Attributes  on  OS/2, uid/gid and file times
              on Unix).

       -y     Store symbolic links  as  such  in  the  zip
              archive,  instead of compressing and storing
              the file  referred  to  by  the  link  (UNIX
              only).

       -z     Prompt  for  a  multi-line  comment  for the
              entire zip archive.  The comment is ended by
              a  line  containing just a period, or an end
              of file condition (^D on UNIX, ^Z on  MSDOS,
              OS/2,  and  VAX/VMS).   The  comment  can be
              taken from a file:

                     zip -z foo < foowhat

       -#     Regulate the speed of compression using  the
              specified  digit  #,  where  -0 indicates no
              compression (store all files), -1  indicates
              the  fastest  compression  method (less com­
              pression) and -9 indicates the slowest  com­
              pression    method   (optimal   compression,
              ignores the suffix list). The  default  com­
              pression level is -6.

       -!     [WIN32]   Use  priviliges  (if  granted)  to
              obtain all aspects of WinNT security.

       -@     Take the list of input files  from  standard
              input. Only one filename per line.

       -$     [MSDOS,  OS/2,  WIN32]  Include  the  volume
              label for the the drive  holding  the  first
              file  to  be  compressed.   If  you  want to
              include only the volume label or to force  a
              specific  drive, use the drive name as first
              file name, as in:

                     zip -$ foo a: c:bar

       tution, files starting with "." are  not  included;
       to include these as well:

              zip stuff .* *

       Even  this will not include any subdirectories from
       the current directory.

       To zip up an entire directory, the command:

              zip -r foo foo

       creates the archive  foo.zip,  containing  all  the
       files  and directories in the directory foo that is
       contained within the current directory.

       You may want to make a zip  archive  that  contains
       the  files  in foo, without recording the directory
       name, foo.  You can use the -j option to leave  off
       the paths, as in:

              zip -j foo foo/*

       If  you are short on disk space, you might not have
       enough room to hold both the original directory and
       the  corresponding compressed zip archive.  In this
       case, you can create the archive in steps using the
       -m option.  If foo contains the subdirectories tom,
       dick, and harry, you can:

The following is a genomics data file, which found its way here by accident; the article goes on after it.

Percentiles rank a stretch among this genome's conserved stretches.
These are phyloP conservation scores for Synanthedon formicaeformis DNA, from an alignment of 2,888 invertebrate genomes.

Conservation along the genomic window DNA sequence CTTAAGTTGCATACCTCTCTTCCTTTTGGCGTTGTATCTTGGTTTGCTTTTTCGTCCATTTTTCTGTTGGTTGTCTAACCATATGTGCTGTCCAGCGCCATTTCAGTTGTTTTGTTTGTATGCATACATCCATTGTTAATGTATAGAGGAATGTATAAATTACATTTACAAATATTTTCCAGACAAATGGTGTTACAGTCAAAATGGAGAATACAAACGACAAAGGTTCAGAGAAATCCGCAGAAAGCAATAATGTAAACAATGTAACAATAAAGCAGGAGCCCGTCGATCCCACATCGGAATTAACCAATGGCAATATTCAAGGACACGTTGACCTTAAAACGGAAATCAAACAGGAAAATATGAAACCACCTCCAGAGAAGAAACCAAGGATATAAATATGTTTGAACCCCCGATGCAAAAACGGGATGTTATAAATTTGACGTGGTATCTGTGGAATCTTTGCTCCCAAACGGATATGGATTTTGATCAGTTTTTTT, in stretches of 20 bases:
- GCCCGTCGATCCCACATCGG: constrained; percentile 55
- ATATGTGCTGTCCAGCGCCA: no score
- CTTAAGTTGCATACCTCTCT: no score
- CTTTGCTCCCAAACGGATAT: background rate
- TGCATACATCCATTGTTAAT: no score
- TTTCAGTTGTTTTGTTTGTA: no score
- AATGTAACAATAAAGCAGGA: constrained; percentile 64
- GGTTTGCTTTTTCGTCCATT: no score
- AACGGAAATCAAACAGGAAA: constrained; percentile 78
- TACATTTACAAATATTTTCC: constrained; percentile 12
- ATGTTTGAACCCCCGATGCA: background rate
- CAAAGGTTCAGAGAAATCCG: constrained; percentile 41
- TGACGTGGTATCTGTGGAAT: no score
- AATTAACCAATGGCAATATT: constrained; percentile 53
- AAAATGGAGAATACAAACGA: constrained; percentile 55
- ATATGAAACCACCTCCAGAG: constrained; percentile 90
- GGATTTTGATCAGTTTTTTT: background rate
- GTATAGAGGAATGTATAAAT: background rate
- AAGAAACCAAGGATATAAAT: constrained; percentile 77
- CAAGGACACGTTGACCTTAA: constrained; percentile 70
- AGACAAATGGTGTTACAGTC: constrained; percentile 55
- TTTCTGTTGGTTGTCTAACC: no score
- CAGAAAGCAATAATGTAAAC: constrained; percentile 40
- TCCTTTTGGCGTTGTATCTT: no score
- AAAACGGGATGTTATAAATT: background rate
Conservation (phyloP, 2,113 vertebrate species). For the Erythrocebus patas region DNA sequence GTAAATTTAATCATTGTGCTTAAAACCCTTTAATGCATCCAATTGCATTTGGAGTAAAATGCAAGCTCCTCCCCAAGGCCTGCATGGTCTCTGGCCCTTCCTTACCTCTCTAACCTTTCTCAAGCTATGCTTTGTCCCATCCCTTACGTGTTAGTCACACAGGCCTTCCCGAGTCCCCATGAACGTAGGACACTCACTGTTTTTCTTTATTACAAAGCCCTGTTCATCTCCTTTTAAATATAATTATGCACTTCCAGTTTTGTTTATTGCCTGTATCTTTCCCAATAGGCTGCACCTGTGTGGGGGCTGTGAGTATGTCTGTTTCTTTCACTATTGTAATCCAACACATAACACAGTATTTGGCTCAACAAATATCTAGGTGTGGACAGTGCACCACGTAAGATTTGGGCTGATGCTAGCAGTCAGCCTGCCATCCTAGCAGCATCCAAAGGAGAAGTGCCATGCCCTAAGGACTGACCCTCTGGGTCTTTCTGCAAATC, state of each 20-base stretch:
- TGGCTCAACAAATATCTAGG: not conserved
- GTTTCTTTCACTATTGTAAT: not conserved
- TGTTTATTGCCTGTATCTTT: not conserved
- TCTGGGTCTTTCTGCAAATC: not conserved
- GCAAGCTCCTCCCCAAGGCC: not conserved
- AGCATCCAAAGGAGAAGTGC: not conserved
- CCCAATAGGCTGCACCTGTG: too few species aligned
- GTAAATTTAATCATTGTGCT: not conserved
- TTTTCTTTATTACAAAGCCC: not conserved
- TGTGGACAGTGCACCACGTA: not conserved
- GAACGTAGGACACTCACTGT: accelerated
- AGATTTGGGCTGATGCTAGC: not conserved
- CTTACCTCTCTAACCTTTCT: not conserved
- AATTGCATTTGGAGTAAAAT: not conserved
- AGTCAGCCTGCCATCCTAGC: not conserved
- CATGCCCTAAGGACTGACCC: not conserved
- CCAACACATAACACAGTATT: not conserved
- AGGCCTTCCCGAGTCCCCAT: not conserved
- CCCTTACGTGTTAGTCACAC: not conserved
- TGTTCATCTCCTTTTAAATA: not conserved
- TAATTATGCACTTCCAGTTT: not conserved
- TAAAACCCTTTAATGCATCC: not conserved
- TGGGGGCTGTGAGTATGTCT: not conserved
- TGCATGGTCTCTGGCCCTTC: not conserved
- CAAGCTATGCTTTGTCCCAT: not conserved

zip -rm foo foo/tom
              zip -rm foo foo/dick
              zip -rm foo foo/harry

       where the first command creates  foo.zip,  and  the
       next  two add to it.  At the completion of each zip
       command, the last created archive is deleted,  mak­
       ing room for the next zip command to function.


PATTERN MATCHING

       This  section  applies  only  to  UNIX.  Watch this
       space for details on MSDOS and VMS operation.

       The UNIX shells (sh(1) and csh(1)) do filename sub­
       stitution  on command arguments.  The special char­
       acters are:

       ?      match any single character

       *      match any number  of  characters  (including
              none)

       to do the name expansion.   In  general,  when  zip
       encounters  a  name  in the list of files to do, it
       first looks for the name in the file system.  If it
       finds  it,  it then adds it to the list of files to
       do.  If it does not find it, it looks for the  name
       in  the  zip archive being modified (if it exists),
       using the  pattern  matching  characters  described
       above,  if  present.   For  each match, it will add
       that name to the list of  files  to  be  processed,
       unless  this  name  matches  one  given with the -x
       option, or does not match any name given  with  the
       -i option.

       The pattern matching includes the path, and so pat­
       terns like \*.o match names that end  in  ".o",  no
       matter  what  the  path  prefix  is.  Note that the
       backslash  must  precede  every  special  character
       (i.e.   ?*[]),  or  the  entire  argument  must  be
       enclosed in double quotes ("").

       In general, use backslash to make zip do  the  pat­
       tern matching with the -f (freshen) and -d (delete)
       options,  and  sometimes  after  the  -x  (exclude)
       option  when  used  with  an  appropriate operation
       (add, -u, -f, or -d).


ENVIRONMENT

       ZIPOPT contains default options that will  be  used
              when running zip

       ZIP    [Not on RISC OS and VMS] see ZIPOPT

       Zip$Options
              [RISC OS] see ZIPOPT

       Zip$Exts
              [RISC OS] contains extensions separated by a
              : that will cause native filenames with  one
              of  the  specified extensions to be added to
              the zip file  with  basename  and  extension
              swapped.  zip

       ZIP_OPTS
              [VMS] see ZIPOPT